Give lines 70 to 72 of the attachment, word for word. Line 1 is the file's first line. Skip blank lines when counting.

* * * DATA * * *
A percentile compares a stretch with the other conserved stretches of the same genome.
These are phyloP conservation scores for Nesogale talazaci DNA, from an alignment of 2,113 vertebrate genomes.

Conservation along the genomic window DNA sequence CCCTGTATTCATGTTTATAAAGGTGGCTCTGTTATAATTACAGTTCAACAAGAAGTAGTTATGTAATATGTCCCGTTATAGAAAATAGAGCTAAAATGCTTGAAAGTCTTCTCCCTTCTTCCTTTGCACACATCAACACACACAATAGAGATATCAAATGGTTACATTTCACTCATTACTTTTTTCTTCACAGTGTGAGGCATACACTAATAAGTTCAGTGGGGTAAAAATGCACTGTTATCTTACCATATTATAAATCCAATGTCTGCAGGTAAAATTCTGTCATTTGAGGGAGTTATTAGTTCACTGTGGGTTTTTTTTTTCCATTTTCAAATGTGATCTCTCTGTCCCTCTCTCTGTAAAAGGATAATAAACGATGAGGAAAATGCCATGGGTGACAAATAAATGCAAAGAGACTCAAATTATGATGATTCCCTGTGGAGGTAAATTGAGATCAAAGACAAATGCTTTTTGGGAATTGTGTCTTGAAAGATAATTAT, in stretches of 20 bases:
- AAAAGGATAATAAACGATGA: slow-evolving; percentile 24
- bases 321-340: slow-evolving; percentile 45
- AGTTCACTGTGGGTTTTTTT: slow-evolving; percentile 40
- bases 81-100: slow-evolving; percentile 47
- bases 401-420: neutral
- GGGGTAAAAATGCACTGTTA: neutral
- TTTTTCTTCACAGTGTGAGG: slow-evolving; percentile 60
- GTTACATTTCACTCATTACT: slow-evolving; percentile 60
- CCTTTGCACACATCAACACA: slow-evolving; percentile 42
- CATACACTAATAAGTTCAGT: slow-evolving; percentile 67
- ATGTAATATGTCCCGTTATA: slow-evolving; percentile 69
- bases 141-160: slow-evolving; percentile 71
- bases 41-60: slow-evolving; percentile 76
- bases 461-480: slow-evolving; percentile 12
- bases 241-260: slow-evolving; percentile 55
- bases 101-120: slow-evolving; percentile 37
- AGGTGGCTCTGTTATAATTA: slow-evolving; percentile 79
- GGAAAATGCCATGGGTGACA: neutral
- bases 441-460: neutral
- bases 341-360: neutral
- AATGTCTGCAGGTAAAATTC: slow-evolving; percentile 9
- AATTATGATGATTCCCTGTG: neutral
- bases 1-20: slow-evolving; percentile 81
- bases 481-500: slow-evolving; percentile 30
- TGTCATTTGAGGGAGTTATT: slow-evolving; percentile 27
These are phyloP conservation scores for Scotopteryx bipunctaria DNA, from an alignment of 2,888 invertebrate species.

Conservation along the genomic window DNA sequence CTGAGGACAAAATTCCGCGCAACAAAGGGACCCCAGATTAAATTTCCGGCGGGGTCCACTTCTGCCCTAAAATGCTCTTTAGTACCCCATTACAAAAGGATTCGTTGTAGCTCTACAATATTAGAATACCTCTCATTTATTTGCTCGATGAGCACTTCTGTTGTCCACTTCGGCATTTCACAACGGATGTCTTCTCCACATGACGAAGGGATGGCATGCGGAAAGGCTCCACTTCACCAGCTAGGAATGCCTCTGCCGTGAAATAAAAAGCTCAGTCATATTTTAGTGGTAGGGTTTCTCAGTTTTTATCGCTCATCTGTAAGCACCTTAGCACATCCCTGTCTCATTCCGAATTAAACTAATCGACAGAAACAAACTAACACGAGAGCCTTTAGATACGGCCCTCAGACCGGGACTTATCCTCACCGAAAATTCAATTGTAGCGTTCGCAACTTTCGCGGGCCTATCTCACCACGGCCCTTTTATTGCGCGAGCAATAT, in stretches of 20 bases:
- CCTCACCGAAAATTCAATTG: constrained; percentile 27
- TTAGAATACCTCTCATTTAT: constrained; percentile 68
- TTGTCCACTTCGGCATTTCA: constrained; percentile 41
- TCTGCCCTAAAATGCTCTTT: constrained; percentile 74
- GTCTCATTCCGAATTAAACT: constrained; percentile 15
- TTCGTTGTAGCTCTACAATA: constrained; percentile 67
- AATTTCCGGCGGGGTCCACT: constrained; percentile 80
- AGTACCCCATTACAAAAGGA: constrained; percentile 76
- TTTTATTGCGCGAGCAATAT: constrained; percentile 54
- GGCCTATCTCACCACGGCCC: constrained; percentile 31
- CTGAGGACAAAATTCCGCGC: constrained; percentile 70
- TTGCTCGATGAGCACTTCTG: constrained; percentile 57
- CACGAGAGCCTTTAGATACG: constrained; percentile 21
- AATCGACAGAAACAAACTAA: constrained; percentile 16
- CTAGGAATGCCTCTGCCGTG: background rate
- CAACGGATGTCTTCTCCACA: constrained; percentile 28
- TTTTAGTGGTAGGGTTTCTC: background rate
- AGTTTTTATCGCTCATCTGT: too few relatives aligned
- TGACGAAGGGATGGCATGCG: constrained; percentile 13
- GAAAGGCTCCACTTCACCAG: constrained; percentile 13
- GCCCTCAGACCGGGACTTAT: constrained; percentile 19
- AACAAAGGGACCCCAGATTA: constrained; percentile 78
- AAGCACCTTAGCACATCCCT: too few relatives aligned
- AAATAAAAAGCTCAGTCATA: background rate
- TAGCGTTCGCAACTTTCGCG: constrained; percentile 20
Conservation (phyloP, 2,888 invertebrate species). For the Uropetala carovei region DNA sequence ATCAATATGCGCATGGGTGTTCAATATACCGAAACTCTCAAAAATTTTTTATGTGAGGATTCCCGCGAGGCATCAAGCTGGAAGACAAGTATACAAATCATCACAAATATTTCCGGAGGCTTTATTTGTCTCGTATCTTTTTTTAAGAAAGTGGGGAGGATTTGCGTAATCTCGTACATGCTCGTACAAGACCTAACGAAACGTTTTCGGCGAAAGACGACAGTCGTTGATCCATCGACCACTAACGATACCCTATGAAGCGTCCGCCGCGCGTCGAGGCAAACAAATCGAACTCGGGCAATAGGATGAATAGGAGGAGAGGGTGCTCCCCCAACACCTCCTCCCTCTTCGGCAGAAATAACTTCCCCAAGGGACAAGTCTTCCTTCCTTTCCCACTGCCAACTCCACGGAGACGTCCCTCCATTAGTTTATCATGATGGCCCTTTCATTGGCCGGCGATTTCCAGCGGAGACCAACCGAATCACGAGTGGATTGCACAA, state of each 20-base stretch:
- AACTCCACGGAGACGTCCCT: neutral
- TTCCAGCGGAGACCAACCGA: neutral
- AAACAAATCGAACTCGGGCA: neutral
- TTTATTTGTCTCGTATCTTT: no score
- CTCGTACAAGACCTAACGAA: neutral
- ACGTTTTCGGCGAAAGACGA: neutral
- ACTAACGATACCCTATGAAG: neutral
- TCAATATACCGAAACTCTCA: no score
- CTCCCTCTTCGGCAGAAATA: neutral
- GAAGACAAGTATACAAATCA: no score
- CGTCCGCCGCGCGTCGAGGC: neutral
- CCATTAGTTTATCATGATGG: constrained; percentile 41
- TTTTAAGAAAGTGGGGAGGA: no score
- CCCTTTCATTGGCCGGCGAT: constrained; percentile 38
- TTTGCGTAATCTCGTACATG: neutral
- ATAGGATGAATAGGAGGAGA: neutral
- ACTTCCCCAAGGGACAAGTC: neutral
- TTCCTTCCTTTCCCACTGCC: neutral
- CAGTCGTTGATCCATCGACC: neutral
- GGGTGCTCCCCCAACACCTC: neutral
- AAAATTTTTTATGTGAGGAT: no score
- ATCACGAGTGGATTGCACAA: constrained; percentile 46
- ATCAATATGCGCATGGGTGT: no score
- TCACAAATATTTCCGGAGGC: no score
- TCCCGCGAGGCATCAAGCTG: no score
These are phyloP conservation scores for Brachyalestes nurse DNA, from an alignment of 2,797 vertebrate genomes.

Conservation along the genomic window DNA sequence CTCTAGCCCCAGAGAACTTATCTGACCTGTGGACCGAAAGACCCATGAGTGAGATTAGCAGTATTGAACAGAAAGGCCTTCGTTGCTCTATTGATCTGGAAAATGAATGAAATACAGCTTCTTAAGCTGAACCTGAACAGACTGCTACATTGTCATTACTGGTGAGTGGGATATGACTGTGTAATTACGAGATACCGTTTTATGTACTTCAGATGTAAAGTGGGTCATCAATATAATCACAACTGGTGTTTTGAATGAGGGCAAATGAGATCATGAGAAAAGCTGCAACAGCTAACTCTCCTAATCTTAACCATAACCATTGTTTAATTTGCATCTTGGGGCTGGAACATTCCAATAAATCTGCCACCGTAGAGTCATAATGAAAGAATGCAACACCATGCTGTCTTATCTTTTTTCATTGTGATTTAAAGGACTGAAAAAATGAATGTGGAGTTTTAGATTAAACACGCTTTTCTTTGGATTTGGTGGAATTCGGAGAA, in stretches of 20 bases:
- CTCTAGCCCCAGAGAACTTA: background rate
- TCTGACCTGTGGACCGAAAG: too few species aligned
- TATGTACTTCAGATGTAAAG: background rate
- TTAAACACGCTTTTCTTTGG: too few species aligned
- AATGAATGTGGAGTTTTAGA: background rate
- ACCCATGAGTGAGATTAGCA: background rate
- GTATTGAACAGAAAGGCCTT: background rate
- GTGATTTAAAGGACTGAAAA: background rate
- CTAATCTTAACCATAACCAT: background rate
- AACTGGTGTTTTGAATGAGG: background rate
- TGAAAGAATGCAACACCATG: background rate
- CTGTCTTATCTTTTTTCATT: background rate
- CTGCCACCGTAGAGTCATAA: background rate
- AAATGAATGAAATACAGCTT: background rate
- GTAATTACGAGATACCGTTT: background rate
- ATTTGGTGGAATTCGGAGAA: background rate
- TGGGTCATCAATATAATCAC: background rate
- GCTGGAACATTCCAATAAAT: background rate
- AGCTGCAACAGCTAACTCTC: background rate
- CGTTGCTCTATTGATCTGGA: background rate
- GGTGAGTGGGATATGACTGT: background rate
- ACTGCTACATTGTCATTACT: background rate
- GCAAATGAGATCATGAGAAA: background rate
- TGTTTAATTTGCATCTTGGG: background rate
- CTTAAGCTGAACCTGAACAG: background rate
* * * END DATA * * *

- CCCTTTCATTGGCCGGCGAT: constrained; percentile 38
- TTTGCGTAATCTCGTACATG: neutral
- ATAGGATGAATAGGAGGAGA: neutral